There’s also some interesting stuff about how the different regions enact justice through death penalties. You have the Dothraki tying men behind horses and forcing them to run with them and you have Theon telling Osha that in the Iron Islands they tie criminals down during low tide and let them watch as the sea slowly takes their life. All of which you can match to the Night’s Watch deserter from the pilot episode paying the Iron price. I don’t have anything particularly insightful to say about these other than the fact that they add to the omnipresence of death in the series.

Other minor points:

  • How cool is Sandor Clegane’s dog helmet? I’m a huge fan I forgot to mention that The Hound helmetyou get a glimpse at Robert’s sweet stag-antlered helm in an earlier point. Really cool aesthetic touch that I hope we get to see some more of throughout.
  • We get to see the boys at Castle Black become fully initiated Men of the Night’s Watch. Jeor Mormont’s speech about how they all “came alone in chains” but now “on the Wall we are all one house” is almost as rousing as Khal Drogo’s speech, if a little more understated. There’s a wonderful equality to the Night’s Watch in its serving of “the Realm” as a whole over any specific part of it that makes it an honourable institution.
  • There is the first look at what lies beyond the Wall as Jon and Sam take their oaths to the Old Gods in front of the Weirwood Tree [the cry blood-sap is pretty terrifying stuff]. This comes after an intriguing statement from Samwell Tarly. After being asked why he would forsake the gods of his family and his house, he answers that the Seven never answered his prayers and perhaps the Old Gods will. Of course, this is largely just Sam rejecting the ties to a House that rejected him but the reason he gives is something to bear in mind. There isn’t much evidence of the Seven at work in Game of Thrones.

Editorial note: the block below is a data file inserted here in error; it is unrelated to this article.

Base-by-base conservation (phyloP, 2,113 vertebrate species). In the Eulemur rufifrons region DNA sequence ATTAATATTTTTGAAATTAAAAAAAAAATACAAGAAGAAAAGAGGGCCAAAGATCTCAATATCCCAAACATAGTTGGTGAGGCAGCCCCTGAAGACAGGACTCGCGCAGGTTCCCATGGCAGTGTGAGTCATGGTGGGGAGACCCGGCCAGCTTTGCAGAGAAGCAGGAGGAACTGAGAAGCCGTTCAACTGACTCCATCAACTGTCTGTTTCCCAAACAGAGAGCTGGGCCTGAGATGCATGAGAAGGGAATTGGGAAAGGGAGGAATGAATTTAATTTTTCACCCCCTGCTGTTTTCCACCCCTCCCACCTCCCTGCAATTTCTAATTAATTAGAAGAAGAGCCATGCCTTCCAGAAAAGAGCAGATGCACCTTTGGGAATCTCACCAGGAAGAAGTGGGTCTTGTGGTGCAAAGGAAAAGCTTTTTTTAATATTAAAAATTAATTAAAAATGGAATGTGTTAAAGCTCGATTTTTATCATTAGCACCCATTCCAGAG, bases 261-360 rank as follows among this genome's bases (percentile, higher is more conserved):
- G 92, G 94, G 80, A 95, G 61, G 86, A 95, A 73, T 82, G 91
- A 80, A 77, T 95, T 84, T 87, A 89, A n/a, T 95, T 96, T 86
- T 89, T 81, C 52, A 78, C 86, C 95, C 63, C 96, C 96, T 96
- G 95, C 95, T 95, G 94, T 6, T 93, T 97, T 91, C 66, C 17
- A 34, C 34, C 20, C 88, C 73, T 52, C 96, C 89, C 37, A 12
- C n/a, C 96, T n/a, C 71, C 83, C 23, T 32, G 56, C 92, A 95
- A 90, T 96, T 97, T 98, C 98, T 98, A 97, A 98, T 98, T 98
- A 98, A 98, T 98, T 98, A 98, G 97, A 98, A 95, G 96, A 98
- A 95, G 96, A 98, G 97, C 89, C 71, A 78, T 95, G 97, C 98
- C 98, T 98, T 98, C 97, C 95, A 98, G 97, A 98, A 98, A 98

• I really love the oath itself: “Night gathers and now my Watch begins… I am the sword in the darkness.” Also get a good glimpse at Ghost which is always a treat.
  • Samwell points out the true beginning of emo Snow: “You could look happy”. Jon has a big fat sulk about being a steward, not realising that the Great Bear is grooming him for command. Jon’s brooding continues until Sam’s revelation that he “always wanted to be a wizard.” cracks even Jon’s miserable exterior and makes him burst out laughing.
  • The Wolf seal that Ned puts on to his letter to Stannis is neat and I want one please.
  • Khal Drogo and Dany grappling with the intricacies of each other’s language is super cute. Drogo asking why kings need to sit on an iron chair when he can sit on the a horse is great.
  • Littlefinger interjecting his otherwise soul-bearing speech with “Play with her arse is great”. Shortly after this he provides a genuine pearl of wisdom: “What we don’t know is usually what kills us.” From the ridiculous to the sublime.
  • Tywin: “Lannisters don’t act like fools. You going to say something clever? Go on, say something clever.” Shut Jaime up pretty damn quickly.
  • Samwell talks about missing seeing and hearing girls, not even talking to them – sounds familiar. Also introduces us to the number of horn blasts: One for a ranger, two for Wildlings, three for White Walkers.
  • More examples of the need to take people extremely literally on this show. The leader of the Gold Cloaks tells Ned that they “stand behind you Lord Stark.” Perfect place to stab you in the back.
  • Joffrey’s frantic screaming of “Kill them all!” is eerily reminiscent of the stories we’ve heard about the Mad King. Aerys’ madness is partially attributed as a result of his incestual heritage. This is our first hint that the same mental decline awaits our golden boy?
  • Littlefinger points out to Ned in the final frame that he told the Wolf not to trust him. Oh, Neddy boy.

It’s only going one way from here everybody and I am NOT emotionally prepared for it.